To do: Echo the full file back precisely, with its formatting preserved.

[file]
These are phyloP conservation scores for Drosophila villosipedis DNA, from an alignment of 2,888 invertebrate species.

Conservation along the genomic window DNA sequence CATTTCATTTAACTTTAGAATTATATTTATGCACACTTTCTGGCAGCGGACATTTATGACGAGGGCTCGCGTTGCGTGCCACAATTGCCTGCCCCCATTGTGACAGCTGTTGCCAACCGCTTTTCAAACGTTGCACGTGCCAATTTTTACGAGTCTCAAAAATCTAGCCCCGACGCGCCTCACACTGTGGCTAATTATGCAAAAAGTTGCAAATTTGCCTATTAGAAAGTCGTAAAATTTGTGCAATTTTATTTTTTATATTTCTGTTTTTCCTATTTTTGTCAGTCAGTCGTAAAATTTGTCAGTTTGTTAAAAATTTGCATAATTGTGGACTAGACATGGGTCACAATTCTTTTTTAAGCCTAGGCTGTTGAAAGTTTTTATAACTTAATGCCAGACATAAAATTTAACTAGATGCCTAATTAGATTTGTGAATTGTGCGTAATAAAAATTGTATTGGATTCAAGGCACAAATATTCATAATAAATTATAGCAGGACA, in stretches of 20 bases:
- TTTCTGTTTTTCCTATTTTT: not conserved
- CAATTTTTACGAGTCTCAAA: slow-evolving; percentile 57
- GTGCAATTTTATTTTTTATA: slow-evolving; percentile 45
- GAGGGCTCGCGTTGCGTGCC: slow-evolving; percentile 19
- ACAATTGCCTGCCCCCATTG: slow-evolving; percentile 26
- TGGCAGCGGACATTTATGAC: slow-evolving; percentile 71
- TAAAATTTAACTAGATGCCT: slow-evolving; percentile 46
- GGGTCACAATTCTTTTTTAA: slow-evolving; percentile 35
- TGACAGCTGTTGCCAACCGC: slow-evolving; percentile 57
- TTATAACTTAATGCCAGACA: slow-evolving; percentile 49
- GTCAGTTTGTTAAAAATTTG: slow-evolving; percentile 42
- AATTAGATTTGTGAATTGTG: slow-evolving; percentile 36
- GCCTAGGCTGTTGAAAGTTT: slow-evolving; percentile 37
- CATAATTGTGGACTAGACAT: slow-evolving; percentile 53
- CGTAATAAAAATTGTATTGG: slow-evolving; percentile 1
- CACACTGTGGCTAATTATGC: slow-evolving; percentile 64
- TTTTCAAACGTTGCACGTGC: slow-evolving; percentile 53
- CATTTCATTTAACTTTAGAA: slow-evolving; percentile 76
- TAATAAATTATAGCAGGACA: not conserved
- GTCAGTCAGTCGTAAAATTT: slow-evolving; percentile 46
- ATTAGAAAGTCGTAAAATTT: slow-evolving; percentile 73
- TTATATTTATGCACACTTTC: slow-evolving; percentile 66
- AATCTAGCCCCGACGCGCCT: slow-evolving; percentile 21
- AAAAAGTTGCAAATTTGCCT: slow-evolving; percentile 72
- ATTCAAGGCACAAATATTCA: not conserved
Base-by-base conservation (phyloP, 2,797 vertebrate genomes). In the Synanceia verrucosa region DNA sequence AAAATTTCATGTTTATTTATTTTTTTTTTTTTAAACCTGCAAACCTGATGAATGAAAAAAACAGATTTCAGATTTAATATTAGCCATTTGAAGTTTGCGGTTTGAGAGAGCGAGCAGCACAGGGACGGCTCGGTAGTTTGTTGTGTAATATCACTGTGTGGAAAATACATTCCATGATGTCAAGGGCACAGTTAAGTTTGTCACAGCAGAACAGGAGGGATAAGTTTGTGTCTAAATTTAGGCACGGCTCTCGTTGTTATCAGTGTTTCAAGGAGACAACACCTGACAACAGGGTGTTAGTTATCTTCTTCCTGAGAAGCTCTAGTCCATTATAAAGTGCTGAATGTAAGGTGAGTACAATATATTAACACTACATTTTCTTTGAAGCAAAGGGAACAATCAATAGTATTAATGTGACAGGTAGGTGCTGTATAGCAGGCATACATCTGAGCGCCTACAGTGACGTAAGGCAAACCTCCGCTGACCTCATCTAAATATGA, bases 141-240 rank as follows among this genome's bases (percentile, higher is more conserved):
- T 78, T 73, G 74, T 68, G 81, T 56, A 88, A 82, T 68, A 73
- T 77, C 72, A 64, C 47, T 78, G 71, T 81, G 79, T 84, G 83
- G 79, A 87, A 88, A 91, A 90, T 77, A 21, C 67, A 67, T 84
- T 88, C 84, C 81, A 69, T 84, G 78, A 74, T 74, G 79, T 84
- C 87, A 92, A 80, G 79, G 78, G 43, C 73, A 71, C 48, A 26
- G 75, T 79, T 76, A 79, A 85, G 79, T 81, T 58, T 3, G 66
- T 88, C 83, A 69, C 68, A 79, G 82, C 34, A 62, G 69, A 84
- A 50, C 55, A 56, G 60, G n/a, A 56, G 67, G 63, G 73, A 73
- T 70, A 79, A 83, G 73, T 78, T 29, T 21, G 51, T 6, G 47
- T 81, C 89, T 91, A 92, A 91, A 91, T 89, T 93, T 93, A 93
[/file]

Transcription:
These are phyloP conservation scores for Drosophila villosipedis DNA, from an alignment of 2,888 invertebrate species.

Conservation along the genomic window DNA sequence CATTTCATTTAACTTTAGAATTATATTTATGCACACTTTCTGGCAGCGGACATTTATGACGAGGGCTCGCGTTGCGTGCCACAATTGCCTGCCCCCATTGTGACAGCTGTTGCCAACCGCTTTTCAAACGTTGCACGTGCCAATTTTTACGAGTCTCAAAAATCTAGCCCCGACGCGCCTCACACTGTGGCTAATTATGCAAAAAGTTGCAAATTTGCCTATTAGAAAGTCGTAAAATTTGTGCAATTTTATTTTTTATATTTCTGTTTTTCCTATTTTTGTCAGTCAGTCGTAAAATTTGTCAGTTTGTTAAAAATTTGCATAATTGTGGACTAGACATGGGTCACAATTCTTTTTTAAGCCTAGGCTGTTGAAAGTTTTTATAACTTAATGCCAGACATAAAATTTAACTAGATGCCTAATTAGATTTGTGAATTGTGCGTAATAAAAATTGTATTGGATTCAAGGCACAAATATTCATAATAAATTATAGCAGGACA, in stretches of 20 bases:
- TTTCTGTTTTTCCTATTTTT: not conserved
- CAATTTTTACGAGTCTCAAA: slow-evolving; percentile 57
- GTGCAATTTTATTTTTTATA: slow-evolving; percentile 45
- GAGGGCTCGCGTTGCGTGCC: slow-evolving; percentile 19
- ACAATTGCCTGCCCCCATTG: slow-evolving; percentile 26
- TGGCAGCGGACATTTATGAC: slow-evolving; percentile 71
- TAAAATTTAACTAGATGCCT: slow-evolving; percentile 46
- GGGTCACAATTCTTTTTTAA: slow-evolving; percentile 35
- TGACAGCTGTTGCCAACCGC: slow-evolving; percentile 57
- TTATAACTTAATGCCAGACA: slow-evolving; percentile 49
- GTCAGTTTGTTAAAAATTTG: slow-evolving; percentile 42
- AATTAGATTTGTGAATTGTG: slow-evolving; percentile 36
- GCCTAGGCTGTTGAAAGTTT: slow-evolving; percentile 37
- CATAATTGTGGACTAGACAT: slow-evolving; percentile 53
- CGTAATAAAAATTGTATTGG: slow-evolving; percentile 1
- CACACTGTGGCTAATTATGC: slow-evolving; percentile 64
- TTTTCAAACGTTGCACGTGC: slow-evolving; percentile 53
- CATTTCATTTAACTTTAGAA: slow-evolving; percentile 76
- TAATAAATTATAGCAGGACA: not conserved
- GTCAGTCAGTCGTAAAATTT: slow-evolving; percentile 46
- ATTAGAAAGTCGTAAAATTT: slow-evolving; percentile 73
- TTATATTTATGCACACTTTC: slow-evolving; percentile 66
- AATCTAGCCCCGACGCGCCT: slow-evolving; percentile 21
- AAAAAGTTGCAAATTTGCCT: slow-evolving; percentile 72
- ATTCAAGGCACAAATATTCA: not conserved
Base-by-base conservation (phyloP, 2,797 vertebrate genomes). In the Synanceia verrucosa region DNA sequence AAAATTTCATGTTTATTTATTTTTTTTTTTTTAAACCTGCAAACCTGATGAATGAAAAAAACAGATTTCAGATTTAATATTAGCCATTTGAAGTTTGCGGTTTGAGAGAGCGAGCAGCACAGGGACGGCTCGGTAGTTTGTTGTGTAATATCACTGTGTGGAAAATACATTCCATGATGTCAAGGGCACAGTTAAGTTTGTCACAGCAGAACAGGAGGGATAAGTTTGTGTCTAAATTTAGGCACGGCTCTCGTTGTTATCAGTGTTTCAAGGAGACAACACCTGACAACAGGGTGTTAGTTATCTTCTTCCTGAGAAGCTCTAGTCCATTATAAAGTGCTGAATGTAAGGTGAGTACAATATATTAACACTACATTTTCTTTGAAGCAAAGGGAACAATCAATAGTATTAATGTGACAGGTAGGTGCTGTATAGCAGGCATACATCTGAGCGCCTACAGTGACGTAAGGCAAACCTCCGCTGACCTCATCTAAATATGA, bases 141-240 rank as follows among this genome's bases (percentile, higher is more conserved):
- T 78, T 73, G 74, T 68, G 81, T 56, A 88, A 82, T 68, A 73
- T 77, C 72, A 64, C 47, T 78, G 71, T 81, G 79, T 84, G 83
- G 79, A 87, A 88, A 91, A 90, T 77, A 21, C 67, A 67, T 84
- T 88, C 84, C 81, A 69, T 84, G 78, A 74, T 74, G 79, T 84
- C 87, A 92, A 80, G 79, G 78, G 43, C 73, A 71, C 48, A 26
- G 75, T 79, T 76, A 79, A 85, G 79, T 81, T 58, T 3, G 66
- T 88, C 83, A 69, C 68, A 79, G 82, C 34, A 62, G 69, A 84
- A 50, C 55, A 56, G 60, G n/a, A 56, G 67, G 63, G 73, A 73
- T 70, A 79, A 83, G 73, T 78, T 29, T 21, G 51, T 6, G 47
- T 81, C 89, T 91, A 92, A 91, A 91, T 89, T 93, T 93, A 93